SG&A expense for the quarter was $200 million compared to $195 million in the same period in the prior year. The increase in SG&A expense was primarily due to higher staffing levels in critical functions at both the store and corporate level and higher marketing expenses, partially offset by lower rent expense due to a lower store count compared to the prior year.

Importantly, SG&A expense as a percent of revenue for the quarter at 56.9% was down from the prior year's percent of 59.7%, as we continued to leverage store and corporate expenses against a growing revenue base.

For the quarter, we posted other charges of approximately $500,000 compared to $1.1 million in the prior-year quarter. The amounts recorded in this line of the income statement consist of charges related to store closures.

For the first quarter of 2012, we posted a $20 million improvement in our operating results, recording an operating loss this quarter of $22 million compared to an operating loss of $42 million in the prior year's quarter. On a percent basis, our operating margin was a negative 6.4% compared to prior year margin of a negative 12.8%. This improvement of 640 basis points was primarily driven by both gross margin improvement and greater operating leverage on corporate and store level costs.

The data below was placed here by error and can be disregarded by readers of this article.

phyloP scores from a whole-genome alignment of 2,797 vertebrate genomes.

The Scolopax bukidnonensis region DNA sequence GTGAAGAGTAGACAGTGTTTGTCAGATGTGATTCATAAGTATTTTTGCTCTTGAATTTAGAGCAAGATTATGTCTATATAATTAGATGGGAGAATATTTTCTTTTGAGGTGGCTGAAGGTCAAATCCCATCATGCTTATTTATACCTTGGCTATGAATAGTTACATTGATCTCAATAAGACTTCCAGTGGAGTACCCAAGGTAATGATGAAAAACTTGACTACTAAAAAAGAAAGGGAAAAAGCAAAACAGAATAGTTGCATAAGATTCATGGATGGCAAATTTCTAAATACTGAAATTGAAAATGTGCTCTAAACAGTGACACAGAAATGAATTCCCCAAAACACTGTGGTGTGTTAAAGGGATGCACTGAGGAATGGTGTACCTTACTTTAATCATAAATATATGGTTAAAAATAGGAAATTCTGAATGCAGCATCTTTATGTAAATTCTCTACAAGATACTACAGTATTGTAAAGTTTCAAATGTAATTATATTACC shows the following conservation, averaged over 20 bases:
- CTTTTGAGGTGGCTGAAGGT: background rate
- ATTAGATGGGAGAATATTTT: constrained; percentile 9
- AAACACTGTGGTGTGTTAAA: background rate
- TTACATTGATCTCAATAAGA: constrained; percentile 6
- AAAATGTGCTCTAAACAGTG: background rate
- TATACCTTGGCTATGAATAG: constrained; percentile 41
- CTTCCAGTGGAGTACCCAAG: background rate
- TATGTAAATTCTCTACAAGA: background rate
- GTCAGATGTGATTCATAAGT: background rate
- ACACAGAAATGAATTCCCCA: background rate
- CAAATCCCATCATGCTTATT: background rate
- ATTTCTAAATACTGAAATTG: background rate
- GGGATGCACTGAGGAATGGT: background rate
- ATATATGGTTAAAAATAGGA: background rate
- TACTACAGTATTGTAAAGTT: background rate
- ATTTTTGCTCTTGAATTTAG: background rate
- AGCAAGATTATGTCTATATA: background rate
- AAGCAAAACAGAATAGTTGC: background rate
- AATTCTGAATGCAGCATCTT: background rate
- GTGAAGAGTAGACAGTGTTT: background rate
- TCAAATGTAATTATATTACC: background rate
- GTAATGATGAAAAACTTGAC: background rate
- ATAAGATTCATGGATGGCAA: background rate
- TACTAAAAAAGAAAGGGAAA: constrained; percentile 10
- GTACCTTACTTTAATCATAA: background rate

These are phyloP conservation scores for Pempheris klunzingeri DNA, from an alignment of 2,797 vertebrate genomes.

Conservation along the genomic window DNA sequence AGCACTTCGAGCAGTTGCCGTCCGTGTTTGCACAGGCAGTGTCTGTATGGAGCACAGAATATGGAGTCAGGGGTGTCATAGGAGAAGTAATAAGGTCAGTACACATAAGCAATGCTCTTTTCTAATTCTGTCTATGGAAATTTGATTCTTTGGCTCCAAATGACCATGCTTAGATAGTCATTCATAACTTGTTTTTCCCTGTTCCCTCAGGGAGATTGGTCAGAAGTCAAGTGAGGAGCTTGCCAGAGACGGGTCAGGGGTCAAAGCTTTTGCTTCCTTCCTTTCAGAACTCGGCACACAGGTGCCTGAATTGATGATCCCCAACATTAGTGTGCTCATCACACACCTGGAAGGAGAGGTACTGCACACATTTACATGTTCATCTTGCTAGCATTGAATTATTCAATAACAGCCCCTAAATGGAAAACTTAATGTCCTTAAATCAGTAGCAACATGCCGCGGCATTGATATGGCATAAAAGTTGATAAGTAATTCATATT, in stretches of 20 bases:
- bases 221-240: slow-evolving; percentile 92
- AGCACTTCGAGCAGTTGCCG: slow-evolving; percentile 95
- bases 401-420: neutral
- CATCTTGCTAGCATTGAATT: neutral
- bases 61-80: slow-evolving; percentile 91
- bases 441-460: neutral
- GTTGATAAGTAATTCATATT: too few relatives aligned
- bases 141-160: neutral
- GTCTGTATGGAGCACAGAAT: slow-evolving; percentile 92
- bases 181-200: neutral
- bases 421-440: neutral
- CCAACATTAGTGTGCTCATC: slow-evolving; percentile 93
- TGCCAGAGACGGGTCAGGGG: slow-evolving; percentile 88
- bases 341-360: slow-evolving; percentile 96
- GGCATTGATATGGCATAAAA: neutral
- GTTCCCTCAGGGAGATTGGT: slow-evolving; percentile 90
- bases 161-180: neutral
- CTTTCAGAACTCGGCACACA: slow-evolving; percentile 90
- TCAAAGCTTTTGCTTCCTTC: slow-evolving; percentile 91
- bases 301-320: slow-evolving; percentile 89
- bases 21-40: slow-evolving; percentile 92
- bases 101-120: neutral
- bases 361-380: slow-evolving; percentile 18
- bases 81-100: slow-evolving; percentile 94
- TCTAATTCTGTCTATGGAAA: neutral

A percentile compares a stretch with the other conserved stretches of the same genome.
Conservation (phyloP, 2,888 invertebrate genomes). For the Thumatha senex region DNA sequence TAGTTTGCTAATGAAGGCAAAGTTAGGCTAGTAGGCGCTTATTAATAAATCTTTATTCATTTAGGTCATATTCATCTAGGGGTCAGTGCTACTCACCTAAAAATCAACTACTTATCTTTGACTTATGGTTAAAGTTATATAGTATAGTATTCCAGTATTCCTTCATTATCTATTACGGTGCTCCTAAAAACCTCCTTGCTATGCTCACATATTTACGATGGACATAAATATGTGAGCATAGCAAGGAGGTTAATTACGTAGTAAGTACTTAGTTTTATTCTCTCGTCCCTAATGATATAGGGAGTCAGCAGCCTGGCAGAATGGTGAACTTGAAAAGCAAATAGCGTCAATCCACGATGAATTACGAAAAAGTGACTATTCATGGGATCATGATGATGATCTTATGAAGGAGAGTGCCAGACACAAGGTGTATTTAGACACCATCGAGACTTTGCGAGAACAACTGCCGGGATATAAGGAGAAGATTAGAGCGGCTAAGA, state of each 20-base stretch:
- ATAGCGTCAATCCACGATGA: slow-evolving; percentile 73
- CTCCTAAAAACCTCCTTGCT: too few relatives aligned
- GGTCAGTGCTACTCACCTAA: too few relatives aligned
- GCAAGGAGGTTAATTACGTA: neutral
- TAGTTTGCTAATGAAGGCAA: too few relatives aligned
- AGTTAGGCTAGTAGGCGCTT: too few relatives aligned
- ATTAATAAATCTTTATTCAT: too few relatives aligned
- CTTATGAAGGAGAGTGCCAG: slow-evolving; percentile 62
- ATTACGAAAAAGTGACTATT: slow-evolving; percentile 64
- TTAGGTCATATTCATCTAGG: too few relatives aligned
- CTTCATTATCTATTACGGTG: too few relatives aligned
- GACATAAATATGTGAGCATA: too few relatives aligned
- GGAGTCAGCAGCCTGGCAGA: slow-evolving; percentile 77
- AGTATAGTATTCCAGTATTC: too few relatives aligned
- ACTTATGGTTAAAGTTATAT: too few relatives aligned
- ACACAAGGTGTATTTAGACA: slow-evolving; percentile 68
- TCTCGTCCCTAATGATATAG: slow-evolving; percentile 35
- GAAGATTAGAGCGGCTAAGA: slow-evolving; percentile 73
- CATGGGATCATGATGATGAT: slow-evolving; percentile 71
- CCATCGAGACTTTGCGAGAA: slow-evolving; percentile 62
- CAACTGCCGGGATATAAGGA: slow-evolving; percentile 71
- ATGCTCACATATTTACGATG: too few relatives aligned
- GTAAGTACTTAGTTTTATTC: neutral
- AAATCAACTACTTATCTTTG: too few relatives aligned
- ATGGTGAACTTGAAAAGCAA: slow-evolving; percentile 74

Interest expense for the first quarter of 2012 was $9.9 million compared to $55.3 million in the prior year. The prior-year quarter included a onetime charge to interest expense of $46 million, which resulted from an amendment to our senior secured term loan.

With regards to our current level of interest expense, the company will continue to closely monitor both our improving financial picture, as well as the external credit markets to assess potential opportunities for improving the economics associated with our debt structure.

In the first quarter of fiscal 2012, we recorded an income tax benefit of $700,000 compared to a benefit of $100,000 in the same period last year. Income tax benefits were primarily associated with our Canadian subsidiaries.

Our reported loss from continuing operations for the first quarter of 2012 was $32 million or $0.99 per share. In the prior-year quarter, loss from continuing operations was $97 million or $3.03 per share.

Please turn to Slide 11, where I've outlined the main drivers of our year-over-year improvement in our net loss per share from continuing operations. Starting with last year's results which was a loss per share of $3.03, I've been adjusted for the one-time interest expense item resulting from last year's amendment to our senior secured term loan, which negatively impacted last year's first quarter by $1.43.

We then have core business improvement realized this quarter contributing $0.43 per share, the main drivers of this improvement were revenue growth and gross margin improvement, partially offset by the modest increase in SG&A and other expenses. And finally, the change in our warranty revenue recognition improved net loss per share by $0.18, bringing us to the $0.99 loss per share we've reported this quarter.

Turning to Slide 12, I've provided a similar walk on our EBITDA results. Last year's result was an EBITDA loss of $31.2 million. This quarter, we saw EBITDA improvement of $8.9 million from top line growth and $7.4 million from gross margin improvement, partially offset by $4 million of higher SG&A and other spend. And then finally the change in warranty accounting increased EBITDA by $6.3 million, bringing us to the EBITDA loss of $12.6 million we reported this quarter, an improvement of $18.6 million over prior-year quarter.